The day began with Pelican, a superb atmospheric instrumental metal band from Chicago who has veered close enough to Mogwai-esque post rock to attract fans outside the metal world. When people lament that nobody’s come up with a decent riff since the 70s, it’s always a good idea to point them in the direction of Pelican’s excellent 2003 debut Australasia, and while the band hasn’t quite reached those heights since, the new Ataraxia/Taraxis EP contains some of its best songs yet. This career-spanning set was a gut-churning wakeup call for the day, as the twin guitar attack of Trevor de Brauw and Laurent Schroeder-Lebec shook the tent poles with divine sludge.

Later on, it was the hardcore/reggae hybrid of Bad Brains that drew headbangers to the tent. The punk rock review of this set would go like this: They sucked, it was awesome. You would’ve thought singer H.R. had never sung into a microphone before; he was unintelligible, even on the reggae tunes, but the band stuck mostly to its loud-fast material and it was sloppy, blistering and pure fire, as if all the breakups and reformations had never really happened and we were still in the 80s.

Speaking of the 80s: Glenn Danzig was a late addition to the Bonnaroo lineup, making this the final night of his Legacy tour. The man is basically the Steven Seagal of music–totally badass and completely lame. Well, maybe not completely; he might be the least self-aware dude ever to sing punk rock, but his work with The Misfits is pretty much unassailable, and as the set rolled through the various stages of Danzig’s career (Danzig the band>Samhain>Misfits>Danzig solo), it was tough to argue against the awesomeness of most of it. The man is a showman, and that distinctive voice is still intact, and particularly when guitarist Doyle Wolfgang von Frankenstein emerged for the Misfits numbers, it was impossible not to get caught up in the raw energy and the sincerity with which Danzig belted out his classic material. The puzzling omission of “Where Eagles Dare” was the only miscalculation; by encore time there was a sizable moshpit stirring up a cloud of sand to Glenn’s obvious delight, and for the small crowd of headbangers present, this had to be a highlight of the weekend.




The fragmentation (if not outright disintegration) of the jamband scene has its benefits: Folks discovering other kinds of music is a good thing. But the biggest gaping hole in the Bonnaroo 2012 experience was the collaboration between musicians, something that defined the thing from the beginning and was essentially codified in the Superjam idea. The missed opportunities outweighed the magic by a ton this year, and this more than anything contributed to the overall disappointment felt by many ‘roo vets.

Who could have predicted that Kenny Rogers would account for the most notable guest appearances of the weekend?  No one, that’s who. Rogers may have been a tad oblivious to what was honestly going on at this festival, but his set was a sterling collection of the few songs you know by heart and lots of oh-yeah moments (“What?  Kenny Rogers wrote ‘Ghetto Supastar??’”  “No dude, it was the Bee Gees.”), played and sung with all the charisma you’d expect from The Gambler.

Things got emotional way beyond nostalgia as Rogers sang his inspired take on the John Hiatt-penned “Have A Little Faith In Me,” and then a handful of Manchester officials came onstage to present Kenny with a key to the city; never seen that before at Bonnaroo! But that wasn’t the end; it was time for “Lady,” and who should stroll onstage but the man who wrote the song, Lionel Ritchie? Might as well do “All Night Long” next!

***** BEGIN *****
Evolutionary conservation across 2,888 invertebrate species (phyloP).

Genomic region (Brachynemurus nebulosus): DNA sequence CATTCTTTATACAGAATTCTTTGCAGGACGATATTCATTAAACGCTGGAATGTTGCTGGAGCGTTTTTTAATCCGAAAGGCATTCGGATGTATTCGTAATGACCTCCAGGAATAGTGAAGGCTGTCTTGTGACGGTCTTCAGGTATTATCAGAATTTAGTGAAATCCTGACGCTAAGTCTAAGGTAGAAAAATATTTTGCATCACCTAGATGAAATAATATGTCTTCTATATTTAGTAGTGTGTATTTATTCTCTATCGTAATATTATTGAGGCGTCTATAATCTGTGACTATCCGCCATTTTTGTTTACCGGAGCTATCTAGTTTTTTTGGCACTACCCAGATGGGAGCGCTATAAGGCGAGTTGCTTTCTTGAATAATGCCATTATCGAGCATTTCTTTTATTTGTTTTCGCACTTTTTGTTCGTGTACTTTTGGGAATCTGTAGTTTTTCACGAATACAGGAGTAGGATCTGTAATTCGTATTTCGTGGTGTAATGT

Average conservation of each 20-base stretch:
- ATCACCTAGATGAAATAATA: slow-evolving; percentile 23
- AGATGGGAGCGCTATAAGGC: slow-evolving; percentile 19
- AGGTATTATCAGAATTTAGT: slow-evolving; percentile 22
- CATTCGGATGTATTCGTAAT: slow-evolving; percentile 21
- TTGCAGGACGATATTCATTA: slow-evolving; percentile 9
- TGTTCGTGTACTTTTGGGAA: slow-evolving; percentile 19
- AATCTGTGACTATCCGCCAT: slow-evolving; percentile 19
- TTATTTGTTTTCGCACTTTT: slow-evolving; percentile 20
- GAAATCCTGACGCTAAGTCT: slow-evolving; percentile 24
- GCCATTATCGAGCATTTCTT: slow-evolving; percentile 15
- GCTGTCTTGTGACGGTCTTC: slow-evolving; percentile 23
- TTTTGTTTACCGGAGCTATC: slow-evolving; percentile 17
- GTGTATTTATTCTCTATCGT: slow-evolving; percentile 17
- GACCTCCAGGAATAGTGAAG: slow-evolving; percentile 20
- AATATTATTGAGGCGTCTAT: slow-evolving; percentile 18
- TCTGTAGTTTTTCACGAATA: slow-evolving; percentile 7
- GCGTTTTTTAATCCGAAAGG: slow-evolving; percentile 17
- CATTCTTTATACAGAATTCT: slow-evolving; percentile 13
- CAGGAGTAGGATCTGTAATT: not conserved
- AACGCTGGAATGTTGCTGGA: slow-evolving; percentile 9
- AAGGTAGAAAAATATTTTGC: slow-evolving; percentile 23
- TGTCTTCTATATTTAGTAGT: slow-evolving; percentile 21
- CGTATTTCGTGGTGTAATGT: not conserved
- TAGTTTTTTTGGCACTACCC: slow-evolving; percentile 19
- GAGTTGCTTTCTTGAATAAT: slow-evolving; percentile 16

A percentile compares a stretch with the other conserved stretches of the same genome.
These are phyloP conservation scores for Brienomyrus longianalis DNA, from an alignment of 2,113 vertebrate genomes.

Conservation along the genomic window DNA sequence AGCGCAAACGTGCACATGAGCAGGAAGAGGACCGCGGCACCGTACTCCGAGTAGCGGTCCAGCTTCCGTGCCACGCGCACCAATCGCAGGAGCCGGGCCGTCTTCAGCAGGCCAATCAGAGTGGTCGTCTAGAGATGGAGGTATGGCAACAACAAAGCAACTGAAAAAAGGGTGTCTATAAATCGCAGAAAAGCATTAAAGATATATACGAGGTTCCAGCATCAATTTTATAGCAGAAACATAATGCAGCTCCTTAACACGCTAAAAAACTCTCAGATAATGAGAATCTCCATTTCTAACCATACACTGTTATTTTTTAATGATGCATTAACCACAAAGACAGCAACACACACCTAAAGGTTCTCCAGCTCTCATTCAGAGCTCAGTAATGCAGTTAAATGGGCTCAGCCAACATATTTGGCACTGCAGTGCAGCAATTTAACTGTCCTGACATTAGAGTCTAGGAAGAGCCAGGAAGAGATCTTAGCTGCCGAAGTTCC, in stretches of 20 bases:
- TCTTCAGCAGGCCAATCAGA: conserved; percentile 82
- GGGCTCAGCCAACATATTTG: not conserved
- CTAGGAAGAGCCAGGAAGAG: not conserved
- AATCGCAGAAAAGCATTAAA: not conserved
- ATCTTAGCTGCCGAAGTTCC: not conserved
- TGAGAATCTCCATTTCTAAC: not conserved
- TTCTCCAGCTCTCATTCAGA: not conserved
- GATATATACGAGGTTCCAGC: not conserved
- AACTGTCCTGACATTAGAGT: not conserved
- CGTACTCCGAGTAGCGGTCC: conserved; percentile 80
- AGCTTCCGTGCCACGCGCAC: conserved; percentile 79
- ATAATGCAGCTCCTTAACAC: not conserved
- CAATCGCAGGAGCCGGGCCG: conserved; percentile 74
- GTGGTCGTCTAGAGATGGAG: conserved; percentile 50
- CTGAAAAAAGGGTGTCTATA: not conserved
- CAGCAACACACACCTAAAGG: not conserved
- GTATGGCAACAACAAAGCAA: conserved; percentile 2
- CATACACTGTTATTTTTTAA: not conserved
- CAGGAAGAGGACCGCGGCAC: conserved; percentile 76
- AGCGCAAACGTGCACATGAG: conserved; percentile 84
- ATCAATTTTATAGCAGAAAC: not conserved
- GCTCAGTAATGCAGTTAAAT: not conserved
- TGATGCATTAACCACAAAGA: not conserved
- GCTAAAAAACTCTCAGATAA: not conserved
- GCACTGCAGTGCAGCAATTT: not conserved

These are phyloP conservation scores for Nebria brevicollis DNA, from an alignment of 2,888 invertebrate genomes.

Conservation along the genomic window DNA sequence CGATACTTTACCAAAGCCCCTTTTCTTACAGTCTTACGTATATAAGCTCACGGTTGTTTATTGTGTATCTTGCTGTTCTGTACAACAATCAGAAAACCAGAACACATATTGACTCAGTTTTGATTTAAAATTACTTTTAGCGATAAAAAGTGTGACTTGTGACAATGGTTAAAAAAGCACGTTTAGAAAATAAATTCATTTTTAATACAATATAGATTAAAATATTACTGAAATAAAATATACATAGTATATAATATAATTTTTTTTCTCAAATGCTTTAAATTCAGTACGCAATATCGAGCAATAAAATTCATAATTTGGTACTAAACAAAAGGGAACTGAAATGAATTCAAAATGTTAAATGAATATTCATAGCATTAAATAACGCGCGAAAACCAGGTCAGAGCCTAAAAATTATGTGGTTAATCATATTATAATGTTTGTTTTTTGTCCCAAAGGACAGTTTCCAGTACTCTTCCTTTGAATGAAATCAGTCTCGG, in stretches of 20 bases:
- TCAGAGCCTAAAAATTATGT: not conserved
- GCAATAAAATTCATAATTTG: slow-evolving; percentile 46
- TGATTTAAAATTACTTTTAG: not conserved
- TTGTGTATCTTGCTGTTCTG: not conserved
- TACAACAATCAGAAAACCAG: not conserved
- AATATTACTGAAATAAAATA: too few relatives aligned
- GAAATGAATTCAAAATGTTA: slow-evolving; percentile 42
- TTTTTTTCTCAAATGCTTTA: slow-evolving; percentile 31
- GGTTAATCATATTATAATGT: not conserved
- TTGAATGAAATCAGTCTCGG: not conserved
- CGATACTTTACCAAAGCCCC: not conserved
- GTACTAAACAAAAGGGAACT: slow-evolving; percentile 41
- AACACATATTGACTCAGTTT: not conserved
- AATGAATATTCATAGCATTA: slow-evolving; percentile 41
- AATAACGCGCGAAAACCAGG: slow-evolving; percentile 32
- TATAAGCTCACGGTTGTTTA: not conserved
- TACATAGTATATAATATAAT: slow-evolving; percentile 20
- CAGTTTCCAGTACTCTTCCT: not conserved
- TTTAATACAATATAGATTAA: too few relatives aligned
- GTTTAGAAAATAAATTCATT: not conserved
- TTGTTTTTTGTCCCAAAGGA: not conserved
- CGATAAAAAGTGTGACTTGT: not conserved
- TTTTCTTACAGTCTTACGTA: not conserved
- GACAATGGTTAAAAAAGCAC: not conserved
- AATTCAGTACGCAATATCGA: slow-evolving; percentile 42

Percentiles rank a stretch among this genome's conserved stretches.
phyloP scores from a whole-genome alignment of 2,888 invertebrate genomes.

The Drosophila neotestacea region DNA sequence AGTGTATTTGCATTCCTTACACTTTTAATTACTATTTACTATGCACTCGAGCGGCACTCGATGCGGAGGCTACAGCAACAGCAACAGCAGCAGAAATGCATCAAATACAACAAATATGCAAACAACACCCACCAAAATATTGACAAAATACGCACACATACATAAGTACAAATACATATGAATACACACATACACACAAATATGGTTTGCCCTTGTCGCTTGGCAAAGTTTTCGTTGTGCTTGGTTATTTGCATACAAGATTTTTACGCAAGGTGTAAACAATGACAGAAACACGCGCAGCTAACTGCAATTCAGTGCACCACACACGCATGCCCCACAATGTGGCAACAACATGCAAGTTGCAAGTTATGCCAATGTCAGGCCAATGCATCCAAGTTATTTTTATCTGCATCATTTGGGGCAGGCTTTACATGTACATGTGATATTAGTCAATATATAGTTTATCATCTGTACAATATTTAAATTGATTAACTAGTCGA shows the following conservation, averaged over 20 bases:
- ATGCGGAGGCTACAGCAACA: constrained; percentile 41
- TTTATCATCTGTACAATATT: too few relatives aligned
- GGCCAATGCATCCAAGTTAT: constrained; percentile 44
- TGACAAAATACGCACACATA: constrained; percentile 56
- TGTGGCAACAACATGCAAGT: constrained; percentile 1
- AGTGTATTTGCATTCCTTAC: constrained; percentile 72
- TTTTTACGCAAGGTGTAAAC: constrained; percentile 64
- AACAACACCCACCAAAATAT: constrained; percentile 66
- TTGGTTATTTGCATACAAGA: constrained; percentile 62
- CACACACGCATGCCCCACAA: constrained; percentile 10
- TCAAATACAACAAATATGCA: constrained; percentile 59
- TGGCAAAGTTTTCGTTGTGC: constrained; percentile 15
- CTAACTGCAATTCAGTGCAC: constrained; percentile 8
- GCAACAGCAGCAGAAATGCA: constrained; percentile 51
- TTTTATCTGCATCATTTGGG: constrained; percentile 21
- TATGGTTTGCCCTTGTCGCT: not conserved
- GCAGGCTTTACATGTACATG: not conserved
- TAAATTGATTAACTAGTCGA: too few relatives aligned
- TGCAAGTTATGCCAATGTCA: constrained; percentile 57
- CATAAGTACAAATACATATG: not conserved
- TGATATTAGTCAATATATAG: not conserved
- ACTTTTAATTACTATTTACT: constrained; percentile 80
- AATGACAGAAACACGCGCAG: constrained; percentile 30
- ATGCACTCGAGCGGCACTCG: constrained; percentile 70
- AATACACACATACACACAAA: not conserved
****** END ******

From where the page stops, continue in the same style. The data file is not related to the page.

To be honest, the rest of the afternoon was kind of a drag after this impromptu dance party; golden oldies and indie rock don’t have the same kind of pep. But it was perhaps only a little bit of a surprise when Kenny emerged again for the final show of the festival, singing “The Gambler” along with a visibly delighted Phish.

As mentioned, Trey is one of the originators of Bonnaroo, so it was fitting that he, at least, was able to scare up a guest for his band’s set. The disappointing thing was that this was all we saw of Trey all weekend. This is the guy who, in 2006, played a set here with Oysterhead on Friday, opened for Tom Petty with his solo band on Saturday in Maryland Heights, MO and then high-tailed it back to ‘roo for the Superjam that same night. Phish had Saturday off this year, yet no one from the band was interested in popping onstage for a mini-thrill at any point?

Downright shocking was the fact that Flying Lotus played his fantastic late night set right after Radiohead’s and Yorke, a well-known FlyLo fan and collaborator, never showed up. Even on paper this was a loogey in the face of the original Bonnaroo spirit.

The actual Superjam featured, for the second time, The Roots’ ?uestlove on drums, which had been announced in advance (which in itself is a lame development; doesn’t anybody like to be surprised anymore?). He spent the first hour just talking (okay, that’s a gross exaggeration; it only felt like an hour) leading up to the big reveal: D’Angelo! Now, this was surely a coup for ‘roo in terms of buzz and, let it be said, musical talent, but in terms of a Superjam… not so much.

This was basically a second Roots set with some of D’Angelo’s touring band thrown in. The elusive crooner’s first live appearance in the U.S. in twelve years was a big surprise, no doubt. There’s nothing even worth criticizing about the music; it’s just that the thrill of unknown potential pretty much vanished with the revealing of the band.  “We’re tight because we know each other,” ?uestlove remarked, trying to reassure us that this was a jam, which it occasionally was, but all told it was more of a history lecture.

There were other notable late-nighters that were quasi-Superjams in themselves: The Word, a gospel-jamband composed of the North Mississippi Allstars plus John Medeski and Robert Randolph, has played only sporadically since its initial 2001/02 run but landed the midnight-to-1:30 slot on Friday night at The Other Tent.